I just got my 13th month today. And it did not stay even 24 hours in my bank account, I already transferred it to a friend’s account whom I owed some money from. When I say “some money” I mean, five digits before the decimal point. That’s actually somewhat a lot.

Perhaps my finances is one of the worst aspects of my life right now, second to my lack of a decent lovelife. And to be honest, I have much more available money back in college than I have now. My friends know that I have always been good with my finances then. I was still getting allowance from my parents (but just enough, not a lot), and I had a lot of time to earn from my little “racket” here and there. And life in my university wasn’t expensive at all. Really cheap food, jeepney rides, and a lot of photocopying were all I was spending on then. I had enough money to spend for things I wanted

But now that I am earning my own dough, I don’t seem to get enough. I spend around P9,000 / month on gasoline alone. Then there are expenses for medicine, toiletries, among others. I also spend a lot on food, both for the daily lunch and the occasional eat-outs. Starbucks is also quite deadly to my pocket, since I have developed a certain fondness for it. I have also spent a lot on some out-of-town and out-of-the-country trips in the past three years. To top it off, I don’t get a big paycheck, since I’m on a “non-profit organization” payroll (but it’s all ok because I love my job).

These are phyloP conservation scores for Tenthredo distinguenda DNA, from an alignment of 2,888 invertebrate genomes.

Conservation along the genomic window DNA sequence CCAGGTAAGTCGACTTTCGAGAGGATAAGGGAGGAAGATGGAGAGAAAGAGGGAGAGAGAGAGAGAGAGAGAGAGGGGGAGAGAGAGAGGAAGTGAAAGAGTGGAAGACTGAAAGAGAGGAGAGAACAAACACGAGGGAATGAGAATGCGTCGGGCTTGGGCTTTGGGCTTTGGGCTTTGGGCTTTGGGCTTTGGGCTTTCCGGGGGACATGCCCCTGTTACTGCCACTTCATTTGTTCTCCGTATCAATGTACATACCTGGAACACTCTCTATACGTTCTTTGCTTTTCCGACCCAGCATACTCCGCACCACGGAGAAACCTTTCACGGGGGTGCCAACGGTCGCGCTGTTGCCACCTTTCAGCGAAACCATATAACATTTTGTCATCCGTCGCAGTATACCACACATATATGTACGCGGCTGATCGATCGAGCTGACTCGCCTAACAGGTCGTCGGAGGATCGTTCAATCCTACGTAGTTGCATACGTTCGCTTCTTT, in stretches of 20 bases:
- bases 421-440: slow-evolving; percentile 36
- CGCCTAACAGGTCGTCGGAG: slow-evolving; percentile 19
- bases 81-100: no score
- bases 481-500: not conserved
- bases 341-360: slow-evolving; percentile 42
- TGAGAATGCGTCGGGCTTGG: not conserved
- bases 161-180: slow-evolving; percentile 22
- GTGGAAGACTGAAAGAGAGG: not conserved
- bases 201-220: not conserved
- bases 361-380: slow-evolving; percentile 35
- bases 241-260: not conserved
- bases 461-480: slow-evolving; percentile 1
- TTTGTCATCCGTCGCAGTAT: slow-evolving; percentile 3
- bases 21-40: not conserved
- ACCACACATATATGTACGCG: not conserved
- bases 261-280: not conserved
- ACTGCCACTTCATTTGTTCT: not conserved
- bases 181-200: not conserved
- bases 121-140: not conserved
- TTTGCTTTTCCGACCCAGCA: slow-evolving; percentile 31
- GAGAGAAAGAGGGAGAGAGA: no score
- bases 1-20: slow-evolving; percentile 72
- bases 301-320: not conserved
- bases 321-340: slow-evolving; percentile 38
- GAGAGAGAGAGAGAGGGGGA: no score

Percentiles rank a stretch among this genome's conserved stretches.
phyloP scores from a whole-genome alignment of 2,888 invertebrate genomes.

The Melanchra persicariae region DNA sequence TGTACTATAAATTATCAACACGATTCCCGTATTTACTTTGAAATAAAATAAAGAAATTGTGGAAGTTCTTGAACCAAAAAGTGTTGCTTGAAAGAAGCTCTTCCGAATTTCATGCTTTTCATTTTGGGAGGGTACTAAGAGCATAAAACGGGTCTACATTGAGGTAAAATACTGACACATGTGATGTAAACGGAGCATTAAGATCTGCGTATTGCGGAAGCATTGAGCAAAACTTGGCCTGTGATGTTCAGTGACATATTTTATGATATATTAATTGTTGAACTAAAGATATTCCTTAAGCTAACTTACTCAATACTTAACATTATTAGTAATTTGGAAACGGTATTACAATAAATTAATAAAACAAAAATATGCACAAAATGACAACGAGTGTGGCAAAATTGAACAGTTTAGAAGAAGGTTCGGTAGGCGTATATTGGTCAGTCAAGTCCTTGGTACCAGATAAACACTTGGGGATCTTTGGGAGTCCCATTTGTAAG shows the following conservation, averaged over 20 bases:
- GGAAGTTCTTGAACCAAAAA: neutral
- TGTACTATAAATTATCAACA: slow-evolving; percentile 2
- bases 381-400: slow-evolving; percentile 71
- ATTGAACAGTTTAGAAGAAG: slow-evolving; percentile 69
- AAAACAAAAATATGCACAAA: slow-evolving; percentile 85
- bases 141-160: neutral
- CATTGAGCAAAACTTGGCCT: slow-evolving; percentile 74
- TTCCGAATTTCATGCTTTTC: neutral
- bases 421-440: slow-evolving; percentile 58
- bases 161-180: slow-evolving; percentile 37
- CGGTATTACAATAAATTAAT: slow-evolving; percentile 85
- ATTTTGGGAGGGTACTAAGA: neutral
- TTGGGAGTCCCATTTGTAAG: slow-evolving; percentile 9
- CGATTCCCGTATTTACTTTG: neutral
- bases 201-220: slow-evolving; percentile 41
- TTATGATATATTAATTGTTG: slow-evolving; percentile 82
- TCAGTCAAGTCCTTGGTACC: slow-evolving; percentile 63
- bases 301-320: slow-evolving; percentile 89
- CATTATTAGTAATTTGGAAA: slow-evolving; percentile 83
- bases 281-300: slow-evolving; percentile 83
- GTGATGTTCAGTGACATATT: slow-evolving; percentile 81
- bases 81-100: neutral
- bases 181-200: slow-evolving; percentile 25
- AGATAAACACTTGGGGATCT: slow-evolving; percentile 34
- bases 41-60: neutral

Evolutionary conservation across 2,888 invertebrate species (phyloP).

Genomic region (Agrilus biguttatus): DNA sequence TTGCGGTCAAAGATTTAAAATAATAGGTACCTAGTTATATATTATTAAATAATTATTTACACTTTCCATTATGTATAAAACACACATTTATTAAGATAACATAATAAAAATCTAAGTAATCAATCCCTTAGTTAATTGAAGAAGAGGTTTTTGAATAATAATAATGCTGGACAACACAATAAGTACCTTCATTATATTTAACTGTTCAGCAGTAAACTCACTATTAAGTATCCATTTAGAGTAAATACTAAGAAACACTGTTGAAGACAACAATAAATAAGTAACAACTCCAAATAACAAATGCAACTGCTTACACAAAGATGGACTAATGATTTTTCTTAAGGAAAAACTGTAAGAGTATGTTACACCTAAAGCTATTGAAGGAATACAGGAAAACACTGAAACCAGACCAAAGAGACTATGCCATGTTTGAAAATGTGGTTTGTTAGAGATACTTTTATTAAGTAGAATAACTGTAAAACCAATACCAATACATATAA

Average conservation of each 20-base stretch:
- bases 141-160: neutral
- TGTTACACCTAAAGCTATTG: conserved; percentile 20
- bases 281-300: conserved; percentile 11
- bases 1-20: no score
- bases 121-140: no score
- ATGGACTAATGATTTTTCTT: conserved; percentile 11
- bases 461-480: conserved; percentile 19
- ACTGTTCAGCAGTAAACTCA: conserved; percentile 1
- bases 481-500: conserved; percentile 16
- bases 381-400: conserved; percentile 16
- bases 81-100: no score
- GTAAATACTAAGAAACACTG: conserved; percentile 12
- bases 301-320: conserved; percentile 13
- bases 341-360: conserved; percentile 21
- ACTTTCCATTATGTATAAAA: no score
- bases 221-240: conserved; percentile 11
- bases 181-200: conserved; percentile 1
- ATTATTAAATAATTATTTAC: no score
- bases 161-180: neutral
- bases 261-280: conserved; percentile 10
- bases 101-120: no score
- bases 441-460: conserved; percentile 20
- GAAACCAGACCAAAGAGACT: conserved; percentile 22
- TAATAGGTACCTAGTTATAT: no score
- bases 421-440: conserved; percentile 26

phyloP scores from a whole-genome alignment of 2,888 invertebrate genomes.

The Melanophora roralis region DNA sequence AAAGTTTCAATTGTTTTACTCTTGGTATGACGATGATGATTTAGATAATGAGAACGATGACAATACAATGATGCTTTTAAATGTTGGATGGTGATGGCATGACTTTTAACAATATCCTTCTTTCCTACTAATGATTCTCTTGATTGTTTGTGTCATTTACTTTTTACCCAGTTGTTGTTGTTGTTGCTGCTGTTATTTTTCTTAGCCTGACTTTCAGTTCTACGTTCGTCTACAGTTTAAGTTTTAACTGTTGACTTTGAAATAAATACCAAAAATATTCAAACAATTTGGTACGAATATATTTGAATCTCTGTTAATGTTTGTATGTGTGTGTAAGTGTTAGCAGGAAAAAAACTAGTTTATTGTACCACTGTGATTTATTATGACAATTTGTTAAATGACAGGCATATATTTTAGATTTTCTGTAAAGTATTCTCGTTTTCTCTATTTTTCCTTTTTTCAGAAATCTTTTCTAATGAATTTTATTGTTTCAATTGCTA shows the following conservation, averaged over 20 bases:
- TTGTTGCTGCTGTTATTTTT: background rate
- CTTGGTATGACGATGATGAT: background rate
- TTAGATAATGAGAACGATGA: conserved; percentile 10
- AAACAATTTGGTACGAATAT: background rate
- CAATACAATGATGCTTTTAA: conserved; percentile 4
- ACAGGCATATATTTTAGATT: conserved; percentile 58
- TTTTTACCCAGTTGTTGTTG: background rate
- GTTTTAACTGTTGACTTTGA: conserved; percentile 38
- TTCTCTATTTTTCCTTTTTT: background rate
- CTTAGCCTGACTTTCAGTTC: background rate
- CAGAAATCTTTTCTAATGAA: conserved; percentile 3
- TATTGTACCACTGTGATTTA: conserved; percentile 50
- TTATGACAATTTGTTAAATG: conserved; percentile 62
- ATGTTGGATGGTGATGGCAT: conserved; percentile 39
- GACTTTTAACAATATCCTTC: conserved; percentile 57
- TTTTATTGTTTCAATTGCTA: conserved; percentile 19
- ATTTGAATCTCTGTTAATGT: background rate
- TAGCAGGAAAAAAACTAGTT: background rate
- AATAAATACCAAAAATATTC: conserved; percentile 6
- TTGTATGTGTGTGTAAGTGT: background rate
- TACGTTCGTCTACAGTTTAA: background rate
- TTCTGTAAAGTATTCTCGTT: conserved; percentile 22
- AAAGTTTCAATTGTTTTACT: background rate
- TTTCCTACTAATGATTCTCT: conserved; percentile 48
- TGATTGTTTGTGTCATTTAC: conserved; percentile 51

It’s a real challenge to manage my own finances now that I am earning and spending for most of my own expenses. I’ve made a lot of mistakes and wrong decisions in my finances in the past three years, that brought me to my current dilemma. At one point these past few months, I owed two people a total amount almost equal to two months’ salary. There’s something terribly wrong there, especially I am so used to not owing anything.

One of my biggest mistake was the way I used my credit card. It must be noted that when my very first credit card was issued to me by my bank, it had a credit limit which was twice my monthly salary. That should have been a warning sign for me already. It was just so easy to take that card out of my wallet and swipe away when I see some things that I would like to purchase. Even abroad, I would use my credit card to go shopping. I accumulated a lot of payables because of this. On the brighter side, I always pay my monthly credit card bills in full, so that I won’t incur interest charges. But that always leave me with less cash than I need, and I will start charging things again. It’s an endless cycle.

I’m trying to correct my credit card attitude already. I’m forcing myself to only purchase with cash, unless utterly necessary. I’m pushing myself to charge as little as possible on my account. I still have to get used to using my credit card wisely.

In general, I need to reduce my spending and improve on my buying decisions. On top of that, I’m trying to rethink and re-plan how I manage my finances. I don’t ever want to find myself in such a financial dump again.